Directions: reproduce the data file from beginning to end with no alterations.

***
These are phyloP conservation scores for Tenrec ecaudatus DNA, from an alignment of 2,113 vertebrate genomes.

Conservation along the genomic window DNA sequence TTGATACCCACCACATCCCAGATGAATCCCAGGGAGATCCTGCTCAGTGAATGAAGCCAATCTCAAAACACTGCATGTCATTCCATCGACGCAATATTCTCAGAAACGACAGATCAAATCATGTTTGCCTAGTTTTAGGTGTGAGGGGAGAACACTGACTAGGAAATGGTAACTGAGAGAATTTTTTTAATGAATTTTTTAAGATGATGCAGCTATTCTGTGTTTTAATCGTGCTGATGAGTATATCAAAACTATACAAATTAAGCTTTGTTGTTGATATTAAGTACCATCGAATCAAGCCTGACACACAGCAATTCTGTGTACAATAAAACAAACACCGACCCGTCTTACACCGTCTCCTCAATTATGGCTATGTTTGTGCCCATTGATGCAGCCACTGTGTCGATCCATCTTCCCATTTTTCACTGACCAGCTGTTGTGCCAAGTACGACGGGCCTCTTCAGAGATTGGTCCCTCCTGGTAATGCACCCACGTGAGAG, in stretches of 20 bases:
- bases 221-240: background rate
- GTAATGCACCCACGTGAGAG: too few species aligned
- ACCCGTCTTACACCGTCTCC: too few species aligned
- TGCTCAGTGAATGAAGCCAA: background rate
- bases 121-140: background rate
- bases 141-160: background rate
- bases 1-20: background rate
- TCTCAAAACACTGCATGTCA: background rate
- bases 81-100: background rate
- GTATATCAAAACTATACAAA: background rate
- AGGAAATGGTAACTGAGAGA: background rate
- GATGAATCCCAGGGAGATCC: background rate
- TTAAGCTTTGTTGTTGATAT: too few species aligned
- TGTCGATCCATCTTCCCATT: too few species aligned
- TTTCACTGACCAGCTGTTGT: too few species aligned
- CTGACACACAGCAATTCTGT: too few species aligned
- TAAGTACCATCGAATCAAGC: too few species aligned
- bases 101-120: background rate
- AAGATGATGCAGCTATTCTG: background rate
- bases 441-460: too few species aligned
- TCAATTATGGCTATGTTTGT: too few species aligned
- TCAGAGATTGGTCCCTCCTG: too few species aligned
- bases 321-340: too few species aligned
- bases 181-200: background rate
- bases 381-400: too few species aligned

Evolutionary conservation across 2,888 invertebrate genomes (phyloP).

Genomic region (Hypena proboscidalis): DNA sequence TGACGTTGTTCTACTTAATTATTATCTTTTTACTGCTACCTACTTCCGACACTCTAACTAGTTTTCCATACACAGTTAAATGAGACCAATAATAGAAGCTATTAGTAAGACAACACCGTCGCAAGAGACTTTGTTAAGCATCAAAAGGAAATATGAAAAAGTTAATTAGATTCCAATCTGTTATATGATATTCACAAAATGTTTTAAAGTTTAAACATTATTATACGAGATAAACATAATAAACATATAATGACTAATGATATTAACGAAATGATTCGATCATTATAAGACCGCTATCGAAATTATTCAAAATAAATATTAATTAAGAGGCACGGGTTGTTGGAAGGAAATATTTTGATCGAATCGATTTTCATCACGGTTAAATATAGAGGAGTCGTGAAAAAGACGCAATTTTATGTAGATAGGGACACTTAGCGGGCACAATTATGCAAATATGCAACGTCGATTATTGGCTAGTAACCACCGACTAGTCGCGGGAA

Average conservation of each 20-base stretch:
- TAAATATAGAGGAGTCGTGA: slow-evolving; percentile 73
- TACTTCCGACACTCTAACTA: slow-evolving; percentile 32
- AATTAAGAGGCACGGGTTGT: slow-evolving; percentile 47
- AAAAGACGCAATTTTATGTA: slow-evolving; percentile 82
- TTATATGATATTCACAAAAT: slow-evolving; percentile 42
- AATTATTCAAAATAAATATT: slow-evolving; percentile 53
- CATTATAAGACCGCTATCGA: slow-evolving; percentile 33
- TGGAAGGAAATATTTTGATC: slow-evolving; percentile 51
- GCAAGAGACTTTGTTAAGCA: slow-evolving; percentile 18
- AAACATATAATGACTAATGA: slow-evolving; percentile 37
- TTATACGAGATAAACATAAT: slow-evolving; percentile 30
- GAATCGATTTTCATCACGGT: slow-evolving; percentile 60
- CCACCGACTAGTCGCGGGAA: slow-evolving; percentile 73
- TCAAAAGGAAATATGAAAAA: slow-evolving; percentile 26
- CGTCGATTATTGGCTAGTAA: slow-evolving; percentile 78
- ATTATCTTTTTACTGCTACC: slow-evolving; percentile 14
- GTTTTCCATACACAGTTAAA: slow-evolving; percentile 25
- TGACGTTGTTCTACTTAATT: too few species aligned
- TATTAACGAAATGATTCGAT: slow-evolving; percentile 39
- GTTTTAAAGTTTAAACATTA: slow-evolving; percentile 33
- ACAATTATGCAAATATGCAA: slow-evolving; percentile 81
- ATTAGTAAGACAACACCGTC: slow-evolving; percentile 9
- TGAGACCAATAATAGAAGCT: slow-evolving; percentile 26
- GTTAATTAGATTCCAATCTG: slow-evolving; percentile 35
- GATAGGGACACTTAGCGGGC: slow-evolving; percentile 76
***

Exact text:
These are phyloP conservation scores for Tenrec ecaudatus DNA, from an alignment of 2,113 vertebrate genomes.

Conservation along the genomic window DNA sequence TTGATACCCACCACATCCCAGATGAATCCCAGGGAGATCCTGCTCAGTGAATGAAGCCAATCTCAAAACACTGCATGTCATTCCATCGACGCAATATTCTCAGAAACGACAGATCAAATCATGTTTGCCTAGTTTTAGGTGTGAGGGGAGAACACTGACTAGGAAATGGTAACTGAGAGAATTTTTTTAATGAATTTTTTAAGATGATGCAGCTATTCTGTGTTTTAATCGTGCTGATGAGTATATCAAAACTATACAAATTAAGCTTTGTTGTTGATATTAAGTACCATCGAATCAAGCCTGACACACAGCAATTCTGTGTACAATAAAACAAACACCGACCCGTCTTACACCGTCTCCTCAATTATGGCTATGTTTGTGCCCATTGATGCAGCCACTGTGTCGATCCATCTTCCCATTTTTCACTGACCAGCTGTTGTGCCAAGTACGACGGGCCTCTTCAGAGATTGGTCCCTCCTGGTAATGCACCCACGTGAGAG, in stretches of 20 bases:
- bases 221-240: background rate
- GTAATGCACCCACGTGAGAG: too few species aligned
- ACCCGTCTTACACCGTCTCC: too few species aligned
- TGCTCAGTGAATGAAGCCAA: background rate
- bases 121-140: background rate
- bases 141-160: background rate
- bases 1-20: background rate
- TCTCAAAACACTGCATGTCA: background rate
- bases 81-100: background rate
- GTATATCAAAACTATACAAA: background rate
- AGGAAATGGTAACTGAGAGA: background rate
- GATGAATCCCAGGGAGATCC: background rate
- TTAAGCTTTGTTGTTGATAT: too few species aligned
- TGTCGATCCATCTTCCCATT: too few species aligned
- TTTCACTGACCAGCTGTTGT: too few species aligned
- CTGACACACAGCAATTCTGT: too few species aligned
- TAAGTACCATCGAATCAAGC: too few species aligned
- bases 101-120: background rate
- AAGATGATGCAGCTATTCTG: background rate
- bases 441-460: too few species aligned
- TCAATTATGGCTATGTTTGT: too few species aligned
- TCAGAGATTGGTCCCTCCTG: too few species aligned
- bases 321-340: too few species aligned
- bases 181-200: background rate
- bases 381-400: too few species aligned

Evolutionary conservation across 2,888 invertebrate genomes (phyloP).

Genomic region (Hypena proboscidalis): DNA sequence TGACGTTGTTCTACTTAATTATTATCTTTTTACTGCTACCTACTTCCGACACTCTAACTAGTTTTCCATACACAGTTAAATGAGACCAATAATAGAAGCTATTAGTAAGACAACACCGTCGCAAGAGACTTTGTTAAGCATCAAAAGGAAATATGAAAAAGTTAATTAGATTCCAATCTGTTATATGATATTCACAAAATGTTTTAAAGTTTAAACATTATTATACGAGATAAACATAATAAACATATAATGACTAATGATATTAACGAAATGATTCGATCATTATAAGACCGCTATCGAAATTATTCAAAATAAATATTAATTAAGAGGCACGGGTTGTTGGAAGGAAATATTTTGATCGAATCGATTTTCATCACGGTTAAATATAGAGGAGTCGTGAAAAAGACGCAATTTTATGTAGATAGGGACACTTAGCGGGCACAATTATGCAAATATGCAACGTCGATTATTGGCTAGTAACCACCGACTAGTCGCGGGAA

Average conservation of each 20-base stretch:
- TAAATATAGAGGAGTCGTGA: slow-evolving; percentile 73
- TACTTCCGACACTCTAACTA: slow-evolving; percentile 32
- AATTAAGAGGCACGGGTTGT: slow-evolving; percentile 47
- AAAAGACGCAATTTTATGTA: slow-evolving; percentile 82
- TTATATGATATTCACAAAAT: slow-evolving; percentile 42
- AATTATTCAAAATAAATATT: slow-evolving; percentile 53
- CATTATAAGACCGCTATCGA: slow-evolving; percentile 33
- TGGAAGGAAATATTTTGATC: slow-evolving; percentile 51
- GCAAGAGACTTTGTTAAGCA: slow-evolving; percentile 18
- AAACATATAATGACTAATGA: slow-evolving; percentile 37
- TTATACGAGATAAACATAAT: slow-evolving; percentile 30
- GAATCGATTTTCATCACGGT: slow-evolving; percentile 60
- CCACCGACTAGTCGCGGGAA: slow-evolving; percentile 73
- TCAAAAGGAAATATGAAAAA: slow-evolving; percentile 26
- CGTCGATTATTGGCTAGTAA: slow-evolving; percentile 78
- ATTATCTTTTTACTGCTACC: slow-evolving; percentile 14
- GTTTTCCATACACAGTTAAA: slow-evolving; percentile 25
- TGACGTTGTTCTACTTAATT: too few species aligned
- TATTAACGAAATGATTCGAT: slow-evolving; percentile 39
- GTTTTAAAGTTTAAACATTA: slow-evolving; percentile 33
- ACAATTATGCAAATATGCAA: slow-evolving; percentile 81
- ATTAGTAAGACAACACCGTC: slow-evolving; percentile 9
- TGAGACCAATAATAGAAGCT: slow-evolving; percentile 26
- GTTAATTAGATTCCAATCTG: slow-evolving; percentile 35
- GATAGGGACACTTAGCGGGC: slow-evolving; percentile 76